Cap Cavau military battery

A military settlement at Le Frioul

© A. Zec - Parc national des Calanques
© B. Descales - M. Sanchez
© B. Descales - M. Sanchez
© M.-A. Lien - Parc national des Calanques
Located at the southern tip of the archipelago, on the island of Pomègues, the Cap Cavau plateau is a majestic site. The remains of a small fortress stand there, a mishmash of history and defensive techniques, whose purpose was to secure the harbour of Marseille.


From head to foot

The name "Cap Cavau" is known to date at least from 1695. Cavau is a contraction of "Cap Vau". Although vau can mean vale or valley in the Provençal language, as in En-Vau, here it is more likely that the word vau or avau refers to a place situated "down below". This location would refer to its situation at the southern end of Frioul, as it would be designated on a nautical chart.

"Cap Cavau" would therefore be a tautology, i.e. a repetition, here of the word "cap" (headland). The spelling "Caveaux", which was incorrect, was generalised by the military to name the batteries they set up on the plateau at the end of the 19th century.


A stronghold

The Frioul islands have always represented a strong military challenge for the defence or capture of the bay of Marseille. With the significant increase in the possible range of fire in the mid-19th century, the Cavau plateau, which commands the entire bay of Marseille, became a strategic priority.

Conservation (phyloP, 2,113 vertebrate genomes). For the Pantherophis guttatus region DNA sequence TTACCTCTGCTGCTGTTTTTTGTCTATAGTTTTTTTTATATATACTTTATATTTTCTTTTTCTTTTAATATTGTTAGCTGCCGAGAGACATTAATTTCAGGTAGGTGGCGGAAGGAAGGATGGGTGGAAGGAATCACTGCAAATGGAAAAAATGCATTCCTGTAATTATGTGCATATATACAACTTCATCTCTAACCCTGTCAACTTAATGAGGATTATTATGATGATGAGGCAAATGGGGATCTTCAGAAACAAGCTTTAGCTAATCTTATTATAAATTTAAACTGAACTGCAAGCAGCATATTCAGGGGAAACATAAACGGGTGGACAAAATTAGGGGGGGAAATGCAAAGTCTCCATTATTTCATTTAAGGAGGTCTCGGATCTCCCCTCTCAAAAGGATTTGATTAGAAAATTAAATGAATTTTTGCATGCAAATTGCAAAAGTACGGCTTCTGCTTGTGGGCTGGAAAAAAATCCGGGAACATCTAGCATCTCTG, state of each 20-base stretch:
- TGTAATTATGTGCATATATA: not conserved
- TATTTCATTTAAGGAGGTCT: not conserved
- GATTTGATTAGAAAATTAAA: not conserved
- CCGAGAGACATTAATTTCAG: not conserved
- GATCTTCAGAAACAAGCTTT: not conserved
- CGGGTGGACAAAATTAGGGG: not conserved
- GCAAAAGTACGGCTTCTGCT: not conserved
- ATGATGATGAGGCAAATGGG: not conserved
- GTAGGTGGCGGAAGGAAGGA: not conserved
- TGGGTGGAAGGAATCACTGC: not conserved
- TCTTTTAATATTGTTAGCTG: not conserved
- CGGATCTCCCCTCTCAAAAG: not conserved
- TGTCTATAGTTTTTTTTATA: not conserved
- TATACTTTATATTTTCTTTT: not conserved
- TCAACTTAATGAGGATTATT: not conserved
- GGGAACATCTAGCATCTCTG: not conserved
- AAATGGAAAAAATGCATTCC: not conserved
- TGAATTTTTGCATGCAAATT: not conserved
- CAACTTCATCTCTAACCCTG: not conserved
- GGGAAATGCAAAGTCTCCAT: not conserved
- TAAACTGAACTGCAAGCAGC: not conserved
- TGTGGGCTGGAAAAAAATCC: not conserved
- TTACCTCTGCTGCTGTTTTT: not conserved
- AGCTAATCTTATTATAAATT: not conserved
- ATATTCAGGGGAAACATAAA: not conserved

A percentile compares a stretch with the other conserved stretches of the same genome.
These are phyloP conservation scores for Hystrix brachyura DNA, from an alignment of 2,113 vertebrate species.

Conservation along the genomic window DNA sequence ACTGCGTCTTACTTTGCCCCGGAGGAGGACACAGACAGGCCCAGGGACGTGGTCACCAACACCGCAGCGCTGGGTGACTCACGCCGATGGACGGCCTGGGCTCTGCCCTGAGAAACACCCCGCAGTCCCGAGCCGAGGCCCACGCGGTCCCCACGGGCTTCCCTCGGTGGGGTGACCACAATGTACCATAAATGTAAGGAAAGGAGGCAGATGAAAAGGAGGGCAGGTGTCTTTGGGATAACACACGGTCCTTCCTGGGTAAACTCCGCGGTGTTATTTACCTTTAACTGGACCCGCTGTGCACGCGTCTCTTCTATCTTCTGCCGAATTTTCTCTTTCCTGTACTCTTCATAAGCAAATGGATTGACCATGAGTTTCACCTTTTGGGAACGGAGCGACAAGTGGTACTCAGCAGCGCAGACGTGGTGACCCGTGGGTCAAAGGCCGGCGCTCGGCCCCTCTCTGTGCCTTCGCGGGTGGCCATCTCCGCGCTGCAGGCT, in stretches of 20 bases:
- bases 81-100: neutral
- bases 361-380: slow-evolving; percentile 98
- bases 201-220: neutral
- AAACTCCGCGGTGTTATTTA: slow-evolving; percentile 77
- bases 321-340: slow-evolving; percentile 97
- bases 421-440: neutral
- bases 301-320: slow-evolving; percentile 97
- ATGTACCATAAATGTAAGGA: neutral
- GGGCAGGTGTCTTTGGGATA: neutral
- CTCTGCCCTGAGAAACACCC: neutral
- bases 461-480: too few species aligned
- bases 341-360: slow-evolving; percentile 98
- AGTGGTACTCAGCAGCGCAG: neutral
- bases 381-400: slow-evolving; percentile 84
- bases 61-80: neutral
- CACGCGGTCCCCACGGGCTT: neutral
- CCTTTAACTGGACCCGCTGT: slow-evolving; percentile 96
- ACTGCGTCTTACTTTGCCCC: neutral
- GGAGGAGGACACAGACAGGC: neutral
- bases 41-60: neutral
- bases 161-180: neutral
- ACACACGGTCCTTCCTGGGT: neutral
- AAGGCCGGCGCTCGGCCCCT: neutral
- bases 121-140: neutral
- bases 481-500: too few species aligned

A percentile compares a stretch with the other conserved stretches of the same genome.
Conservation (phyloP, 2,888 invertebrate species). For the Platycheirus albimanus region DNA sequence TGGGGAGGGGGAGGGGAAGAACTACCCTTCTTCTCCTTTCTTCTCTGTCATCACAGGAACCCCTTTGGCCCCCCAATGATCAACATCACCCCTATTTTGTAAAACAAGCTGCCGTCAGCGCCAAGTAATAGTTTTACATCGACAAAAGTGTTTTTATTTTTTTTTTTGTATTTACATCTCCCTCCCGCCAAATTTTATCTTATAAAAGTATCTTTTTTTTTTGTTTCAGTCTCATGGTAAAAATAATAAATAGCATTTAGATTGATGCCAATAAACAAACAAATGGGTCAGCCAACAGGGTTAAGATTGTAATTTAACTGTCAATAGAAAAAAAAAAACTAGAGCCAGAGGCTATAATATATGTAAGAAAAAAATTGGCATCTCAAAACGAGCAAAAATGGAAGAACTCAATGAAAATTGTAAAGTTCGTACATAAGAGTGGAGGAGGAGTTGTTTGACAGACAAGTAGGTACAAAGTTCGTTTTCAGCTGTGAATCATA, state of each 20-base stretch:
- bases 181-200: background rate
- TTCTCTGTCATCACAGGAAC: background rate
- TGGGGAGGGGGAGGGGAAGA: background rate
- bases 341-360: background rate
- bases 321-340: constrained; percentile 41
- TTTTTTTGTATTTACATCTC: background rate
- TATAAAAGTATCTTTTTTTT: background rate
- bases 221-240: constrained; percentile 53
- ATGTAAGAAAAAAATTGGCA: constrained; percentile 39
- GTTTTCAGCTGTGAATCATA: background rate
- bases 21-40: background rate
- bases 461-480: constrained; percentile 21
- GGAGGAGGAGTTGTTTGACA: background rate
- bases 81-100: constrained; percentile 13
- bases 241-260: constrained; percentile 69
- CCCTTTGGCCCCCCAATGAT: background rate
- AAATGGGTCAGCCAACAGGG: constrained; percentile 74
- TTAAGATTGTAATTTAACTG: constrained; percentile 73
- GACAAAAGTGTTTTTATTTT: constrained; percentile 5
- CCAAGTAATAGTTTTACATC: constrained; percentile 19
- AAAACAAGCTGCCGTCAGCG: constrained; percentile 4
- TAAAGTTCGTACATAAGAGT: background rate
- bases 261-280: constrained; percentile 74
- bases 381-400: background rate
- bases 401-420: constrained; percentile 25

The Cavau battery was built between 1883 and 1886. It was equipped with two cannons, shelters (notably for gunpowder) and a barracks. Between 1906 and 1908, this architectural ensemble was replaced by four cannons and reinforced concrete shelters to better resist shells. Several technical improvements were then made, a dwelling was built at the entrance and a rainwater-fed cistern was added.

From 1943 onwards, additional guns and ammunition bunkers were added by the Germans. Three artillery pieces were placed under concrete casemates. A fourth gun was under construction at the time of the Liberation and remained unfinished. Firing was adjusted by means of a firing post assisted by powerful searchlights and a rangefinder, a device used to measure distances.


From Germans to seagulls

Today, the ruined site is strangely in keeping with the wildness of its natural surroundings. A wind-beaten cliff at the end of the world, dominating the open sea and staring out from its empty bunkers, it is now as deserted as it was busy during the war.

It is now used only by the gulls who have made it their home, particularly in the spring, during breeding season. At this time of year, it is advisable to stay away from the site, as this bird knows how to defend its eggs and young with vigour!


"That sort of stupor and delicious overwhelm that comes from contemplating the sea. You know, don't you, that lovely intoxication of the soul? You don't think, you don't dream either. Your whole being escapes you, flies away, scatters. You are the seagull that dives, the dust of foam that floats in the sun between two waves..."

Alphonse Daudet

Visiting and rules

Before going to the Calanques National Park, prepare your visit and consult the good practices to adopt and the regulations to be followed.

The Cavau battery cannot be visited, but you can take the beautiful panoramic dead-end path that leads to it, then bypass it on the left towards the tip of the headland.



Bateau Frioul-If from the Vieux-Port, then approximately 40 minutes on foot.




GPS Coordinates: 43.260692, 5.289533